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Book Review: The Slave Ship ‘A Human History’ by Marcus Rediker

by Suleman
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Table of Contents

  • Introduction
  • Thesis Statement
  • The Slave Ship: A Human History: A Review
  • Strengths
  • Weaknesses
  • Conclusion
  • Work Cited

Introduction

The paths of history are illumined by Colonial America, England and its glorious past. The annexed nations and the large monuments made of white marble and alabaster that sing a song of monumental creation, prosperity and majesty, glorify history with their wars. kings and queens, nobles and barons. However, some barbaric, infamous, horrific storeys of ruined society lie in the centre of colonial rule, all of which are crowned by the slave trade and horrific storeys of slavery. Marcus Rediker, a distinguished scholar and historian, sheds light on some of the most dark and scary streets in the history of the eighteenth century.

The Slave Ship: A Human History (The Slave Ship) shows the efforts of Marcus for more than thirty years, through separate maritime records, court documents, entries in countless journals and daily newspapers that contributed to a history lost and forgotten in a few tear-filled accounts and discoveries, and most notably an in-depth, in-depth account. This book is a book that goes beyond a chronicle’s mere peripheries and expectations and gives a context to the history of floating dungeons and preceding events of African American Culture today.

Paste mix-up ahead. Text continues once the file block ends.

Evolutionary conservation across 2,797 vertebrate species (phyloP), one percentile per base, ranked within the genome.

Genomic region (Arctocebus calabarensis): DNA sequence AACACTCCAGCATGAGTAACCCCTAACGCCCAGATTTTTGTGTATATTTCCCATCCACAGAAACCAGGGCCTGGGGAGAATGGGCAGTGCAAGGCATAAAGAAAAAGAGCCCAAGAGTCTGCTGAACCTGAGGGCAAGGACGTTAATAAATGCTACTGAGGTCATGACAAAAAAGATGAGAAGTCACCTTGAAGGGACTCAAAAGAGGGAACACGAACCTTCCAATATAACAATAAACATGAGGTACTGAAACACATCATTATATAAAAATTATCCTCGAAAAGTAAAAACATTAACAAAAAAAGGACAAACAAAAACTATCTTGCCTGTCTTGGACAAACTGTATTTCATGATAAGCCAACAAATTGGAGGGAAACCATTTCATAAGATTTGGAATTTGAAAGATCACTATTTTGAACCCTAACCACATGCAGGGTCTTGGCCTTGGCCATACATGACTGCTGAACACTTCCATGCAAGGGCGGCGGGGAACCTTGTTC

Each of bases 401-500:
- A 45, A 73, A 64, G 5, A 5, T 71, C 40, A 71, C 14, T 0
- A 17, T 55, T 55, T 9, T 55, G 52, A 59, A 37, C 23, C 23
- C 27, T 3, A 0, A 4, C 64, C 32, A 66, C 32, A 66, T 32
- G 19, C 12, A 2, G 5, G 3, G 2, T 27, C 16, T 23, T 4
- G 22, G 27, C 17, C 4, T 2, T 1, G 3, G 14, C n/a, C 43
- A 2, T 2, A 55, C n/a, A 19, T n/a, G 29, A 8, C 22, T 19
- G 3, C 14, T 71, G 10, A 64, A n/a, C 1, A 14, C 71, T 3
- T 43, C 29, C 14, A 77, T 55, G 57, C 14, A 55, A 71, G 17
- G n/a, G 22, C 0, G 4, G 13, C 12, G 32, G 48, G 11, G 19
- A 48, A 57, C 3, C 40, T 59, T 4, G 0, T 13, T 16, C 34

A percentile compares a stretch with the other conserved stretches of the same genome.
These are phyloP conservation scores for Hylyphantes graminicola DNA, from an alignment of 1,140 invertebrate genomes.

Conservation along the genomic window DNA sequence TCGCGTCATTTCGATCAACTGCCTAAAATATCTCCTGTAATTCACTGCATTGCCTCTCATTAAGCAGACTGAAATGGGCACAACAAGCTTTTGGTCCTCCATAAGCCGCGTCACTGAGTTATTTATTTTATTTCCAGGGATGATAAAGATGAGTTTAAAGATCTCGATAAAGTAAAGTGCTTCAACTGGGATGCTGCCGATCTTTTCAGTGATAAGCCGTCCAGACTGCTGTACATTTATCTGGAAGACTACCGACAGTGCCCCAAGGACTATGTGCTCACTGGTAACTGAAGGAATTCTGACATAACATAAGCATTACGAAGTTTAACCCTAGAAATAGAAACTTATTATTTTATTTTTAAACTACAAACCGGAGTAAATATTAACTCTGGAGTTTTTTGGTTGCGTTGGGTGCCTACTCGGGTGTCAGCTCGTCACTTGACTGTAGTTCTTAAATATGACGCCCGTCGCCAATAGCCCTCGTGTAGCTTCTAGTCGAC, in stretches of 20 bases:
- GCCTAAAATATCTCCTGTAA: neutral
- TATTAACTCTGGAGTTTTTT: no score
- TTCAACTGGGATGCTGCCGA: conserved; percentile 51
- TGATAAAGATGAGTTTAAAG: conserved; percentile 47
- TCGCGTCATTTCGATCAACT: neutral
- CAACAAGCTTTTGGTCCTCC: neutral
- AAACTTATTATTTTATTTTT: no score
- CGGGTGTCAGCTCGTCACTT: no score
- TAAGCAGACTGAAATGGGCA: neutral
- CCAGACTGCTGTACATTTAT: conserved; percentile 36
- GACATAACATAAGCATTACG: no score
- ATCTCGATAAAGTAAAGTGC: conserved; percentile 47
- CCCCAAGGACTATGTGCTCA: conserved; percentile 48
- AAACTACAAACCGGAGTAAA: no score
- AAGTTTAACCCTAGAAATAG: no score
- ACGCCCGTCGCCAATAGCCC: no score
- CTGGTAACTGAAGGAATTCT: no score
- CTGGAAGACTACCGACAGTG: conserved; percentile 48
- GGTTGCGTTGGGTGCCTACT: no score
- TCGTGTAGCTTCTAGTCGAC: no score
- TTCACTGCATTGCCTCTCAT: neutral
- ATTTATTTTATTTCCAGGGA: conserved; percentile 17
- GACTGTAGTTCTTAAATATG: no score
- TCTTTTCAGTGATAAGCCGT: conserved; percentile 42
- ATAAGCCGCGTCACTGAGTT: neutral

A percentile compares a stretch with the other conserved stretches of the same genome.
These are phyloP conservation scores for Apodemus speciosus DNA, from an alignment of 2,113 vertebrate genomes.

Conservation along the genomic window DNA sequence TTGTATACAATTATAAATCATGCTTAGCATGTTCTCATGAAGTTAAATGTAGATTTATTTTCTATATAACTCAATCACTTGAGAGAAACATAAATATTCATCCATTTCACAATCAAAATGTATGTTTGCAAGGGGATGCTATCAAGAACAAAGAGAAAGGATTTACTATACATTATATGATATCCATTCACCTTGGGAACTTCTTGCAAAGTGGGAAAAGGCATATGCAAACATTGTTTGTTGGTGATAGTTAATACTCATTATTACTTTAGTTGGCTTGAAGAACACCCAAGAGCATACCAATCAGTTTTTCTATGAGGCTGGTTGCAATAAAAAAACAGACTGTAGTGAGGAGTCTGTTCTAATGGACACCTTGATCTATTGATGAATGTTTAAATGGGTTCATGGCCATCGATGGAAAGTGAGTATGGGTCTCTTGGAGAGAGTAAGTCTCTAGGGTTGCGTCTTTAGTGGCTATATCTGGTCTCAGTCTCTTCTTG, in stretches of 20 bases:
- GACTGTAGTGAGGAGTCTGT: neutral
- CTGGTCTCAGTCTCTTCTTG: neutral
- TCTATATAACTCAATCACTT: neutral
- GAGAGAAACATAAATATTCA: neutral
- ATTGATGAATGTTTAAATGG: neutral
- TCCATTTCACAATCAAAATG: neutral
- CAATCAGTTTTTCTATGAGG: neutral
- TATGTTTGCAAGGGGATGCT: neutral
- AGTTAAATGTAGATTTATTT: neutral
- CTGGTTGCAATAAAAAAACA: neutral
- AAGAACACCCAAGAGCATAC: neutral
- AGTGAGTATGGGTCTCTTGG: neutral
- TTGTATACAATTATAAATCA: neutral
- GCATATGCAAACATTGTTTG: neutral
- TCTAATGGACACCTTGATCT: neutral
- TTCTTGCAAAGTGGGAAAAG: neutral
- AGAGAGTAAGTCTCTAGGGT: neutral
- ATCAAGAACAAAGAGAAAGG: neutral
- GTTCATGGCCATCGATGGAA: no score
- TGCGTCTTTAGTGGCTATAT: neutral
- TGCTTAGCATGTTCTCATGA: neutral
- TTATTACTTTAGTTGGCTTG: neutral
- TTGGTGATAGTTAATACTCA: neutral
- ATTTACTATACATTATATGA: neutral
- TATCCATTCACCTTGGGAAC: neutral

Book Review: The Slave Ship 'A Human History' by Marcus Rediker

Thesis Statement

This essay aims at analysing the whole book and the evidence provided in Marcus Rediker’s “The Slave Ship: A Human History” of the text.

The Slave Ship: A Human History: A Review

In the nineteenth century, Slavs were common phenomena in the plantation. But there arises a general question of how such slaves emerged in the west of the world. Rediker imports its readers to a suburb in this aspect, which also focuses on its westward mode of transport by slave boat.

As the slaves were captivated and taken along with the store, a thorough analysis was published in the form of an analysis of the vessel during the term from 1700 to 1808 which led to thorough investigations as well as a concrete thesis in the book “The Salve Ship: A Human History.” The materials used to construct the ship, its existence and features and the descriptions of sponsors, captains and cabin crews of the ship are all highly systematically encapped into the book’s pages, The Slave Story: A Human History (The History of Slaves). A rather detailed and clear expression of the book is the relation of Slave people to captains and teams, human cargo and the relation between the slave trade and the socio-economic and socio-cultural paradigm of the West, which is quite complex in nature. Rediker states, “how the slave ship performed for the world’s labour market as a product generating generator, a ‘slave'” (Rediker 338).